In January of 1930, Judge Hicks of Schuylkill County handed out a sentence of six and a half years of hard labor and solitary confinement to Kid Squeak, Al Corcoran and John Yudock, to be served at Eastern Penitentiary.

Records indicate that, in spite of his recalcitrant behavior, Kid Squeak was a model inmate. In 1932 he was paroled from Eastern Penitentiary, but found himself in hot water on his first day of freedom after he learned that paroled inmates were required to be off the streets by midnight. At Justice of the Peace Culton's office in Shamokin, upon hearing the conditions of his parole, he unleashed a verbal barrage at state trooper Cyril Edwards, who had him arrested on a charge of interfering with an officer. On Christmas Day of 1932, Kid Squeak was arrested once again for fighting in the streets; he was forced to pay a fine of ten dollars.

In February of 1933, law enforcement cracked open a case involving a string of robberies across the Coal Region. It all began when two Shamokin criminals, Ralph Piccolo and John Roth, were arrested in connection to the fatal shooting and attempted robbery of Pottsville racketeer Howard "Red" Smith. Roth and Piccolo signed confessions detailing a number of hold-ups from Pottsville to Hazleton. Implicated in the statements given by the two men were Al Corcoran and Dominick "Kid Squeak" McKenzie. As a result, Squeak's parole was revoked and he was sent back to prison to serve out the remainder of his original sentence, which meant that he would not see the light of freedom again until January 10, 1943.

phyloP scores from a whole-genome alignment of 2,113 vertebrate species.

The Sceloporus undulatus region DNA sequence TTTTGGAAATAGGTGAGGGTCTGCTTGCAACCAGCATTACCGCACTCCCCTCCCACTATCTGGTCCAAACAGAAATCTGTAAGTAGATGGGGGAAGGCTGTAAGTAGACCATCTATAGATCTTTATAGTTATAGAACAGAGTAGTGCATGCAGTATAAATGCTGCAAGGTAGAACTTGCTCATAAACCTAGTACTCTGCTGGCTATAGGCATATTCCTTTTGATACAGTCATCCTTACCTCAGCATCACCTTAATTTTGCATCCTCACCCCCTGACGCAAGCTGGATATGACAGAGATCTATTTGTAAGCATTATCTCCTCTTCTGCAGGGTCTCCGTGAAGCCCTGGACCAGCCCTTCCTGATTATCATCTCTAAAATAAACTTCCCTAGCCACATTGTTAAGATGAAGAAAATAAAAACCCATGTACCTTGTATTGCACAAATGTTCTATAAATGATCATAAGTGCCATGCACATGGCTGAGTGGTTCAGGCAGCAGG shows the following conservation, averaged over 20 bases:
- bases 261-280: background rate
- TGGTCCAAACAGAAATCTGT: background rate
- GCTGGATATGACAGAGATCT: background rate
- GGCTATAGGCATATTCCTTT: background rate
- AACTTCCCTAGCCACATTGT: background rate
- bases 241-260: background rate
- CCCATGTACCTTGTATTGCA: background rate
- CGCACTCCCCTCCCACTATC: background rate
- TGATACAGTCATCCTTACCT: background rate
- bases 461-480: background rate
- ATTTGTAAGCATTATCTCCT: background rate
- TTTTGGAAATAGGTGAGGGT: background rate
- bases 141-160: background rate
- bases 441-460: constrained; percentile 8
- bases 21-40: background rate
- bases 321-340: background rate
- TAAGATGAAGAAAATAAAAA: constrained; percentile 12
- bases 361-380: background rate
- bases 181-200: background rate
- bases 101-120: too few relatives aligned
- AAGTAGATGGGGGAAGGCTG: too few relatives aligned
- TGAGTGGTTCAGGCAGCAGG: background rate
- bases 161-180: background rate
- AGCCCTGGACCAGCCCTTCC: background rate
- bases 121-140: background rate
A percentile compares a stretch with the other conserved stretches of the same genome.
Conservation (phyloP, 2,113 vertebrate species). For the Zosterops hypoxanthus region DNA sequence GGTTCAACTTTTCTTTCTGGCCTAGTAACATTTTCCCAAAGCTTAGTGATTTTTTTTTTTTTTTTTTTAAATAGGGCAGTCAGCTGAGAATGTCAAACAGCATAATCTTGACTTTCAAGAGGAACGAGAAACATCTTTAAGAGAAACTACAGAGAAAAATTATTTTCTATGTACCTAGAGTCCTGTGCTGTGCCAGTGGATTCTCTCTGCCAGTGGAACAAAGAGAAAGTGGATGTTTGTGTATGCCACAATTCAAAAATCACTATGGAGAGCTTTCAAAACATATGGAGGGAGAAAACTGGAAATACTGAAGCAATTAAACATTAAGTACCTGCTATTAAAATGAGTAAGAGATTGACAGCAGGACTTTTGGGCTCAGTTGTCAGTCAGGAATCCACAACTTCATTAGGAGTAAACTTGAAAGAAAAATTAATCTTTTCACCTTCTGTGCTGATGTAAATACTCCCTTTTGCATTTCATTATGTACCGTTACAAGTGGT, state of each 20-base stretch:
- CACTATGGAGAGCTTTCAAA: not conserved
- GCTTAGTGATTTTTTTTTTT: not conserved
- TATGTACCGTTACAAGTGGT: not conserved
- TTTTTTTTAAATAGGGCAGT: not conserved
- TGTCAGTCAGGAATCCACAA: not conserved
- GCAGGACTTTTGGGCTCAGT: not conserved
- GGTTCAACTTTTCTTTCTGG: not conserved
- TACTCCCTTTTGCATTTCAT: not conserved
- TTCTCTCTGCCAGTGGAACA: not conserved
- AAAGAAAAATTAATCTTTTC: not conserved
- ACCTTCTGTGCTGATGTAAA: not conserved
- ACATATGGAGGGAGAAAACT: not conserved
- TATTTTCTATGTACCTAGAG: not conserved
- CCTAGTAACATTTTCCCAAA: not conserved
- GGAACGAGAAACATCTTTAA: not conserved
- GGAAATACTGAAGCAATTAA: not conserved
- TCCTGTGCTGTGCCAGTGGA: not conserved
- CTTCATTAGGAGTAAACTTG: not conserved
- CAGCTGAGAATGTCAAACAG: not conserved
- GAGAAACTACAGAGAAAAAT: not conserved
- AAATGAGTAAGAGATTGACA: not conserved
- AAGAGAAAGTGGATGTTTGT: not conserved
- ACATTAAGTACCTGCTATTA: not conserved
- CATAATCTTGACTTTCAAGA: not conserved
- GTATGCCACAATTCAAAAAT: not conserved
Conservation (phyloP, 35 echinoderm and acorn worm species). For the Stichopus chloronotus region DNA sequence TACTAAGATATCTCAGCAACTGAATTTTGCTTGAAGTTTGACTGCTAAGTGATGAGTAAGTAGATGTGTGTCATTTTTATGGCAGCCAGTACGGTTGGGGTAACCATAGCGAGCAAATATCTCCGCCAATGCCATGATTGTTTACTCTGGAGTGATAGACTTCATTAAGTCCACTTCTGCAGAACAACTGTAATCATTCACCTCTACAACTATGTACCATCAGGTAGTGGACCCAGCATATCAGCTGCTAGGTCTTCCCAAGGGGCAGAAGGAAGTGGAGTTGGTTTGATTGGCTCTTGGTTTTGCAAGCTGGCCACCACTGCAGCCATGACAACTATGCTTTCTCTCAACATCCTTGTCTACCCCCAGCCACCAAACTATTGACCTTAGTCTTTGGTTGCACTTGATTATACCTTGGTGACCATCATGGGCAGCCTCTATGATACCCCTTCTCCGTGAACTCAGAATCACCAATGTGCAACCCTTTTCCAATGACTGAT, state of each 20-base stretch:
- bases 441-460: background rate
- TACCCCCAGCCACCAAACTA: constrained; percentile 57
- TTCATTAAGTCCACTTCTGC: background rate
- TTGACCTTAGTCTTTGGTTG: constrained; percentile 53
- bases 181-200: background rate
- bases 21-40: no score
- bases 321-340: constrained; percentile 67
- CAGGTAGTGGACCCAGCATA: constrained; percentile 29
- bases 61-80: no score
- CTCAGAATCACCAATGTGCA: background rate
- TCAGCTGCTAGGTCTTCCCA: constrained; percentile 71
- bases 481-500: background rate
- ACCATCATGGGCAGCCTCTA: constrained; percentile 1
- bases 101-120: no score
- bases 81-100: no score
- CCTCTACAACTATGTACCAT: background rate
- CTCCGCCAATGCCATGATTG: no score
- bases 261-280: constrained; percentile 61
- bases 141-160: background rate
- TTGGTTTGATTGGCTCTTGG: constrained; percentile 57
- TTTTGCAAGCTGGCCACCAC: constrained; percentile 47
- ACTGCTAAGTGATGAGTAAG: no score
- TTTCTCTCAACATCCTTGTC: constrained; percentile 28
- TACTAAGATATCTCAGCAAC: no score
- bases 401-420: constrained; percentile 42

Kid Squeak was still imprisoned at the Schuylkill County Prison in July of 1934 when he attacked another prisoner with a baseball bat following an argument in the jailyard. When a prison guard tackled Kid Squeak, the notorious bandit's old buddy, Al Corcoran, jumped to his defense. The guard called for help and within seconds a detachment of guards armed with tear gas guns arrived on the scene, inspiring more than a dozen inmates to riot. New charges were filed against Kid Squeak and Corcoran for the attack on guard William Sweeney, who, according to court documents, suffered a "badly chewed arm" in the fracas.

The guard's badly chewed arm, however, was of little consequence to Kid Squeak, who had been convicted in the meantime for his role in a Girardville grocery store robbery that had occurred during his time on parole. He was hit with an additional sentence of 5-10 years for that incident, and was still facing penalties for dozens of other robberies that he and his gang had perpetrated. All of these penalties would have to be paid at the conclusion of his parole violation sentence.